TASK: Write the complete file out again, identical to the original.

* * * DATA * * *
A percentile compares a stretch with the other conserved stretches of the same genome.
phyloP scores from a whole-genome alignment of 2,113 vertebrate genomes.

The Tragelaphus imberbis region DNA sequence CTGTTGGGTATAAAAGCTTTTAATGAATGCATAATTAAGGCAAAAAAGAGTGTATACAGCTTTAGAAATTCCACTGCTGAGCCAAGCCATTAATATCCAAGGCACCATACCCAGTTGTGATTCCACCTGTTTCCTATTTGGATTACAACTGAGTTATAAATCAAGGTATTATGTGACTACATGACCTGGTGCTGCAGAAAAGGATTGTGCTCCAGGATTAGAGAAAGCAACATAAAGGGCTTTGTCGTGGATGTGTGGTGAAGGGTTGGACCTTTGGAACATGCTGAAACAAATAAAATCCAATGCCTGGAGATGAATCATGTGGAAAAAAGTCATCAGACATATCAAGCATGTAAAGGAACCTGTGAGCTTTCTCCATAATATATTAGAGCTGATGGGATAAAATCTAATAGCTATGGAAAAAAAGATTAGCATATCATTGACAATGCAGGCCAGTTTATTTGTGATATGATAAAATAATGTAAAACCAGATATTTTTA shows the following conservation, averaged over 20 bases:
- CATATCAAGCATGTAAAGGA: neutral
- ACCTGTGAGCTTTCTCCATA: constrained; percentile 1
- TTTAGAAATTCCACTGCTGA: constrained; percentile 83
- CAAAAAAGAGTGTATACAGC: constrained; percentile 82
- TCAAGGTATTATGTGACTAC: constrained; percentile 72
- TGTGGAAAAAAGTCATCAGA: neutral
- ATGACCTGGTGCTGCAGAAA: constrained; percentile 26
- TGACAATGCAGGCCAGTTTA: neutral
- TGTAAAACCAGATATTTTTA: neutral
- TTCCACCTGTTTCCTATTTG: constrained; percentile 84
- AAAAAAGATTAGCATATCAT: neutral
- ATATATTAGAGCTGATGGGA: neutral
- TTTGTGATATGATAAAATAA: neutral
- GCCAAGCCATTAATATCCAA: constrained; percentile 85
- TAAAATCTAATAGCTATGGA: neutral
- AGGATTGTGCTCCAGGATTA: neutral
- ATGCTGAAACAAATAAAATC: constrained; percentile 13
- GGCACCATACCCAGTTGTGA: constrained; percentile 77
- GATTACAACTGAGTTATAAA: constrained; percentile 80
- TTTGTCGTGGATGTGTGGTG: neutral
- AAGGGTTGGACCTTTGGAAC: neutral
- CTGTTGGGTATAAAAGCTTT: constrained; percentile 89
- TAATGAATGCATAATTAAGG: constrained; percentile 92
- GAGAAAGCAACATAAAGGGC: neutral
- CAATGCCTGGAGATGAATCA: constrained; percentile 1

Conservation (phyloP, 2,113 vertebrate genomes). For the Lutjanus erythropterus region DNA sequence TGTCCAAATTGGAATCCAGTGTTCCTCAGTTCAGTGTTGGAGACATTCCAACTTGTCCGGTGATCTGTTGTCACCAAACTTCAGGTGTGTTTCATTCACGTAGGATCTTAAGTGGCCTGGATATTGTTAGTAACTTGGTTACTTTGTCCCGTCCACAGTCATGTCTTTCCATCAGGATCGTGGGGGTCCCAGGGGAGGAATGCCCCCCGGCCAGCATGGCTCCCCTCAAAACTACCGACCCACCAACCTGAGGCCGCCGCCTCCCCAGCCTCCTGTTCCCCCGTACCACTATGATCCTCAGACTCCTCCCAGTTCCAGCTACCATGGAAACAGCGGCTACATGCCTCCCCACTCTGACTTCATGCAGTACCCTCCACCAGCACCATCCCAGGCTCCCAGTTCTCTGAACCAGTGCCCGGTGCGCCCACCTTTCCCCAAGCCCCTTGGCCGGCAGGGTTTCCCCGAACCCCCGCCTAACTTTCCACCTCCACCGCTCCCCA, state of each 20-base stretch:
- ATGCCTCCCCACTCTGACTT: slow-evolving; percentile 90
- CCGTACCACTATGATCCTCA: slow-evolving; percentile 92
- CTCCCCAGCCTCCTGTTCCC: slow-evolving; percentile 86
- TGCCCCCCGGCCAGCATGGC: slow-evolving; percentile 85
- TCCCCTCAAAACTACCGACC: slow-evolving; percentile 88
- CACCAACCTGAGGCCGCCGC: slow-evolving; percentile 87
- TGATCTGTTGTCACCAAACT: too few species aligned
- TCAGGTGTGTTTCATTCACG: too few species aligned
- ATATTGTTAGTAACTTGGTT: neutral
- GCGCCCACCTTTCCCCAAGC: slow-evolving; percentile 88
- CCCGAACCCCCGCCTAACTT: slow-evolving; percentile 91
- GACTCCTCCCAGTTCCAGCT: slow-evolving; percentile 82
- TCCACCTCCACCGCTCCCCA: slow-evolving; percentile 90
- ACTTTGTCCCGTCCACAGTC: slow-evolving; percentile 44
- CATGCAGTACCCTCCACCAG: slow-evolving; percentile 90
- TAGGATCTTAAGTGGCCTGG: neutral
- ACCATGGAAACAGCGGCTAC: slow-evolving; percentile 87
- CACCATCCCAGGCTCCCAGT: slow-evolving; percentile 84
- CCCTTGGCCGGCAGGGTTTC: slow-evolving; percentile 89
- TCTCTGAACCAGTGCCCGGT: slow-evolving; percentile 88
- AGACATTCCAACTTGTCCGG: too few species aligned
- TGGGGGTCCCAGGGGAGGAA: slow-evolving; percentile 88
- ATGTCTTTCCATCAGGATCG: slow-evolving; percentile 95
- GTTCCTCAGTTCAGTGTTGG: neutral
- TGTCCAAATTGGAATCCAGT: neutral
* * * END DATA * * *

A percentile compares a stretch with the other conserved stretches of the same genome.
phyloP scores from a whole-genome alignment of 2,113 vertebrate genomes.

The Tragelaphus imberbis region DNA sequence CTGTTGGGTATAAAAGCTTTTAATGAATGCATAATTAAGGCAAAAAAGAGTGTATACAGCTTTAGAAATTCCACTGCTGAGCCAAGCCATTAATATCCAAGGCACCATACCCAGTTGTGATTCCACCTGTTTCCTATTTGGATTACAACTGAGTTATAAATCAAGGTATTATGTGACTACATGACCTGGTGCTGCAGAAAAGGATTGTGCTCCAGGATTAGAGAAAGCAACATAAAGGGCTTTGTCGTGGATGTGTGGTGAAGGGTTGGACCTTTGGAACATGCTGAAACAAATAAAATCCAATGCCTGGAGATGAATCATGTGGAAAAAAGTCATCAGACATATCAAGCATGTAAAGGAACCTGTGAGCTTTCTCCATAATATATTAGAGCTGATGGGATAAAATCTAATAGCTATGGAAAAAAAGATTAGCATATCATTGACAATGCAGGCCAGTTTATTTGTGATATGATAAAATAATGTAAAACCAGATATTTTTA shows the following conservation, averaged over 20 bases:
- CATATCAAGCATGTAAAGGA: neutral
- ACCTGTGAGCTTTCTCCATA: constrained; percentile 1
- TTTAGAAATTCCACTGCTGA: constrained; percentile 83
- CAAAAAAGAGTGTATACAGC: constrained; percentile 82
- TCAAGGTATTATGTGACTAC: constrained; percentile 72
- TGTGGAAAAAAGTCATCAGA: neutral
- ATGACCTGGTGCTGCAGAAA: constrained; percentile 26
- TGACAATGCAGGCCAGTTTA: neutral
- TGTAAAACCAGATATTTTTA: neutral
- TTCCACCTGTTTCCTATTTG: constrained; percentile 84
- AAAAAAGATTAGCATATCAT: neutral
- ATATATTAGAGCTGATGGGA: neutral
- TTTGTGATATGATAAAATAA: neutral
- GCCAAGCCATTAATATCCAA: constrained; percentile 85
- TAAAATCTAATAGCTATGGA: neutral
- AGGATTGTGCTCCAGGATTA: neutral
- ATGCTGAAACAAATAAAATC: constrained; percentile 13
- GGCACCATACCCAGTTGTGA: constrained; percentile 77
- GATTACAACTGAGTTATAAA: constrained; percentile 80
- TTTGTCGTGGATGTGTGGTG: neutral
- AAGGGTTGGACCTTTGGAAC: neutral
- CTGTTGGGTATAAAAGCTTT: constrained; percentile 89
- TAATGAATGCATAATTAAGG: constrained; percentile 92
- GAGAAAGCAACATAAAGGGC: neutral
- CAATGCCTGGAGATGAATCA: constrained; percentile 1

Conservation (phyloP, 2,113 vertebrate genomes). For the Lutjanus erythropterus region DNA sequence TGTCCAAATTGGAATCCAGTGTTCCTCAGTTCAGTGTTGGAGACATTCCAACTTGTCCGGTGATCTGTTGTCACCAAACTTCAGGTGTGTTTCATTCACGTAGGATCTTAAGTGGCCTGGATATTGTTAGTAACTTGGTTACTTTGTCCCGTCCACAGTCATGTCTTTCCATCAGGATCGTGGGGGTCCCAGGGGAGGAATGCCCCCCGGCCAGCATGGCTCCCCTCAAAACTACCGACCCACCAACCTGAGGCCGCCGCCTCCCCAGCCTCCTGTTCCCCCGTACCACTATGATCCTCAGACTCCTCCCAGTTCCAGCTACCATGGAAACAGCGGCTACATGCCTCCCCACTCTGACTTCATGCAGTACCCTCCACCAGCACCATCCCAGGCTCCCAGTTCTCTGAACCAGTGCCCGGTGCGCCCACCTTTCCCCAAGCCCCTTGGCCGGCAGGGTTTCCCCGAACCCCCGCCTAACTTTCCACCTCCACCGCTCCCCA, state of each 20-base stretch:
- ATGCCTCCCCACTCTGACTT: slow-evolving; percentile 90
- CCGTACCACTATGATCCTCA: slow-evolving; percentile 92
- CTCCCCAGCCTCCTGTTCCC: slow-evolving; percentile 86
- TGCCCCCCGGCCAGCATGGC: slow-evolving; percentile 85
- TCCCCTCAAAACTACCGACC: slow-evolving; percentile 88
- CACCAACCTGAGGCCGCCGC: slow-evolving; percentile 87
- TGATCTGTTGTCACCAAACT: too few species aligned
- TCAGGTGTGTTTCATTCACG: too few species aligned
- ATATTGTTAGTAACTTGGTT: neutral
- GCGCCCACCTTTCCCCAAGC: slow-evolving; percentile 88
- CCCGAACCCCCGCCTAACTT: slow-evolving; percentile 91
- GACTCCTCCCAGTTCCAGCT: slow-evolving; percentile 82
- TCCACCTCCACCGCTCCCCA: slow-evolving; percentile 90
- ACTTTGTCCCGTCCACAGTC: slow-evolving; percentile 44
- CATGCAGTACCCTCCACCAG: slow-evolving; percentile 90
- TAGGATCTTAAGTGGCCTGG: neutral
- ACCATGGAAACAGCGGCTAC: slow-evolving; percentile 87
- CACCATCCCAGGCTCCCAGT: slow-evolving; percentile 84
- CCCTTGGCCGGCAGGGTTTC: slow-evolving; percentile 89
- TCTCTGAACCAGTGCCCGGT: slow-evolving; percentile 88
- AGACATTCCAACTTGTCCGG: too few species aligned
- TGGGGGTCCCAGGGGAGGAA: slow-evolving; percentile 88
- ATGTCTTTCCATCAGGATCG: slow-evolving; percentile 95
- GTTCCTCAGTTCAGTGTTGG: neutral
- TGTCCAAATTGGAATCCAGT: neutral